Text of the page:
When consumers recognize that all-year holiday spending is pulling them under, they might feel so deep in trouble that they will excuse little splurges. What’s a little more debt? they think, and this isn’t the right attitude for struggling through a personal financial crisis. It’s understandable why someone would want one last spending fling if they’re feeling depressed about being in debt during December or right before their friends take off on a costly getaway. You can turn down excursions you can’t afford, and you can keep your debt from getting worse by resisting the urge to splurge.

Trying To Act Like Everything Is Okay

Financial trouble is a private topic anyway, but being in debt can be even more embarrassing during the holidays when others are giving generously and holding expensive events. For this reason, some people try to act like nothing is wrong; they might even show up with an expensive gift or in expensive clothes anyway, in an attempt to cover up the problems. Don’t be this person. Instead, rely on the support of your family and friends during hard times, and trust that they will not judge you for turning down an invite or having no gifts.

Acting Like Bad Things Only Happen To Other People

You are not immune to the problems a recession and personal crisis can bring. No one knows what tomorrow brings, and it could leave you wishing you’d paid rent before buying an unnecessary gift. If for no other reason, don’t overdo holiday spending so that you’ll have more money to stow in a savings account instead. Wouldn’t you rather save for an emergency or an important family purchase than give away hundreds of dollars in gifts?

Trying Too Hard To Impress

Even those who aren’t in serious debt can get themselves closer to it by spending on frivolous things like holiday decor. Yes, it’s fine to budget for a Christmas tree or the haunted house you set up in your yard every Halloween, but the point is these enjoyable purchases are still accounted for in the budget. What you don’t need is hundreds of dollars — unaccounted for — going towards making the neighbors ooh and ahh. Even if you’re tasked with hosting a large holiday gathering, don’t gulp down the thousand dollar grocery bill just to impress. Ask friends and family to bring dishes or pitch in with cash.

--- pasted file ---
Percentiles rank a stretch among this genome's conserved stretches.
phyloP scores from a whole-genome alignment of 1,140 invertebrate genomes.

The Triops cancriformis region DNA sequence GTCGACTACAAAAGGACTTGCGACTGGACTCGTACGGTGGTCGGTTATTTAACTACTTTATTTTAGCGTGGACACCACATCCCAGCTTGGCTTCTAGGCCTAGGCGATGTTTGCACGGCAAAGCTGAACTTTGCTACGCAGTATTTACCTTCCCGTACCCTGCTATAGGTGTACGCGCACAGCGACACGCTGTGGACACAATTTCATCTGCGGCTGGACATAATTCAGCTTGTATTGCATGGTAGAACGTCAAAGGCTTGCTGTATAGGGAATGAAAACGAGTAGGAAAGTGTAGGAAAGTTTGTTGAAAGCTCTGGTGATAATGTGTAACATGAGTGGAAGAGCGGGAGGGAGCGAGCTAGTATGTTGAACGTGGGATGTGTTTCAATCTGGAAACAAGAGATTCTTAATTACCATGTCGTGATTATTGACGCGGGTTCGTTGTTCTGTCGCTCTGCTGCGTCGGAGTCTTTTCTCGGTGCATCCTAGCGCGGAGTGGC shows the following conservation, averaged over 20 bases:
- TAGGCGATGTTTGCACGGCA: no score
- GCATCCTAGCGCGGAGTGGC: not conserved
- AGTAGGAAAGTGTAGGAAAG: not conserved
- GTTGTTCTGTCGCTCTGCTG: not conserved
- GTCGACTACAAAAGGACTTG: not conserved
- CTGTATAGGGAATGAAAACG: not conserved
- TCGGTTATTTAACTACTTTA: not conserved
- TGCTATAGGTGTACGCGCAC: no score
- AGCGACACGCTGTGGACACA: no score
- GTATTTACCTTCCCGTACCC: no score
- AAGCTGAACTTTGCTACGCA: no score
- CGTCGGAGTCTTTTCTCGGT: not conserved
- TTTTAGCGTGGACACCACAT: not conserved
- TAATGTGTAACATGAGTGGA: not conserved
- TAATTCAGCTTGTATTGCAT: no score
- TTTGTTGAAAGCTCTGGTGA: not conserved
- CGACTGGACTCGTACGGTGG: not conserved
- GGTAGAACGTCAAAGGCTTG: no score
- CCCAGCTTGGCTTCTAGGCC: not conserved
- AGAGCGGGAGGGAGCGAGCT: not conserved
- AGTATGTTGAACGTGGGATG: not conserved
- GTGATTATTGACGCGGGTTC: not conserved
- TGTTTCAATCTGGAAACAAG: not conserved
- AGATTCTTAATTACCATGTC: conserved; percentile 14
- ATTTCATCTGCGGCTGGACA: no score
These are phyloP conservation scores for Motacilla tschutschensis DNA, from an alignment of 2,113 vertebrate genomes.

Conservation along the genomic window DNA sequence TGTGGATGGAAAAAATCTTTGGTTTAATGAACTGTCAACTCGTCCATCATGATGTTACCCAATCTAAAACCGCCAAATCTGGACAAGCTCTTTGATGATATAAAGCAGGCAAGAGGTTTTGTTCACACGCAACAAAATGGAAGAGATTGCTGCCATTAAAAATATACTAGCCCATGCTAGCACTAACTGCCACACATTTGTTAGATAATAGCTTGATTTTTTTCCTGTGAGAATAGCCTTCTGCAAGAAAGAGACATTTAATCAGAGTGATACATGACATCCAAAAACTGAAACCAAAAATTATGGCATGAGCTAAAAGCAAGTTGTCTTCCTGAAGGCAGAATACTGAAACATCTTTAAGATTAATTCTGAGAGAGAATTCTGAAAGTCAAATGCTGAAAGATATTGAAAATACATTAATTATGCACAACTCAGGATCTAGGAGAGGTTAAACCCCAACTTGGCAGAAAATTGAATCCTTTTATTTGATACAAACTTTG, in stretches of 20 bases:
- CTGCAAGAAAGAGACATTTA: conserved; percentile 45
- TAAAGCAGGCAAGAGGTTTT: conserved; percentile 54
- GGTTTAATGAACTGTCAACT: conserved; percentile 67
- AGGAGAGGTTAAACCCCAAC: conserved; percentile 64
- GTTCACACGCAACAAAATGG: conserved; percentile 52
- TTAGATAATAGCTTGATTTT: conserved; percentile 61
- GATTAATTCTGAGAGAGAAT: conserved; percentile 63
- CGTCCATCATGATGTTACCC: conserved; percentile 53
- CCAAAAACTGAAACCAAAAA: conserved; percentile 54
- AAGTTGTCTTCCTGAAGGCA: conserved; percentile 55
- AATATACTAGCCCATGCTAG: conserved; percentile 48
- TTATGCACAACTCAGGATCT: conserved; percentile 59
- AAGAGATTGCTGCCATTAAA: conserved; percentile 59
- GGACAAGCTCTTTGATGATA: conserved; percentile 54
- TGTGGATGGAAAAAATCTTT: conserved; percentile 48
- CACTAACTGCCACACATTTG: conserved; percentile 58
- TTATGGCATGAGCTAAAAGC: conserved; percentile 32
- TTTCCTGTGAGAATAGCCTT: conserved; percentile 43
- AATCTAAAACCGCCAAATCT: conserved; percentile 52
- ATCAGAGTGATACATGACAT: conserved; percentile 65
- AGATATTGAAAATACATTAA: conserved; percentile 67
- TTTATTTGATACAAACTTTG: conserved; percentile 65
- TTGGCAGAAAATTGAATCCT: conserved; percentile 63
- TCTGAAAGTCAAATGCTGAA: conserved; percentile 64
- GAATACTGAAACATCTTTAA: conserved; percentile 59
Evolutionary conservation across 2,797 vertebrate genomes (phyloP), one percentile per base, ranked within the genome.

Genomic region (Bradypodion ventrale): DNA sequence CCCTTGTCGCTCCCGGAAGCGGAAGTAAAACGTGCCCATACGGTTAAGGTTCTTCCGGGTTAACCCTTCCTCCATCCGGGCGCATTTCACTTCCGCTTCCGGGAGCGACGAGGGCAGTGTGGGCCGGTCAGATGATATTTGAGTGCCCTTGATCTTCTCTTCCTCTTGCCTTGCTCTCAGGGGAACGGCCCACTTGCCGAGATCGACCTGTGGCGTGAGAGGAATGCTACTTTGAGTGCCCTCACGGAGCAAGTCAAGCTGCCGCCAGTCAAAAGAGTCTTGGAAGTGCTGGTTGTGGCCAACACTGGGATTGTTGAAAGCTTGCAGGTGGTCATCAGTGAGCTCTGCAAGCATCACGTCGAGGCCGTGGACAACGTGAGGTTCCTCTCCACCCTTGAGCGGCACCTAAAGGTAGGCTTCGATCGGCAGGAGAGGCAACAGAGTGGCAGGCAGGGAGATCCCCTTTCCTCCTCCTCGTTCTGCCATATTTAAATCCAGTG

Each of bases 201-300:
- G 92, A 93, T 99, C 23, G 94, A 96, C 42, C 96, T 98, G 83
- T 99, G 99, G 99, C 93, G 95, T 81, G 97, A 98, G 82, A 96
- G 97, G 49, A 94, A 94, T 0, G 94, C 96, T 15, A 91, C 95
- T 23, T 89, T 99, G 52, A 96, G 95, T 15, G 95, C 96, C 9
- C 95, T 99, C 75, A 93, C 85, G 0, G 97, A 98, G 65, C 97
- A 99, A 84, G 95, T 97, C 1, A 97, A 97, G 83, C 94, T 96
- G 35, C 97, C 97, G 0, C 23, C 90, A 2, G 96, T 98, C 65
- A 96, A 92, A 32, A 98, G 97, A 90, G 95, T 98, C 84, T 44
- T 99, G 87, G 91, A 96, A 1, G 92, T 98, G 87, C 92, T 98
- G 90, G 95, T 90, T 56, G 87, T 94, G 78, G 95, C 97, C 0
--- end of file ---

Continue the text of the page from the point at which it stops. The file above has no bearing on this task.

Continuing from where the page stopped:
Budgeting Incorrectly For Travel

Many holidays also involve travel, whether it’s back to Grandma’s house for the holidays, or to a tropical destination during a long weekend. But in the frenzy to prepare for the holiday, it’s possible to breeze-over some crucial travel expenses. First, you might not have considered that travel is generally more expensive during holidays, and now you’re stuck with a hotel room you weren’t expecting to overpay for. It’s also easy to focus on the obvious expenses, like plane tickets, and forget the cost in gas it takes to get to the airport, or the cost of parking and a rental car. You also pay more for food and drink during vacation than you do at home. All these unnoticed little debit card swipes can add up to big problems.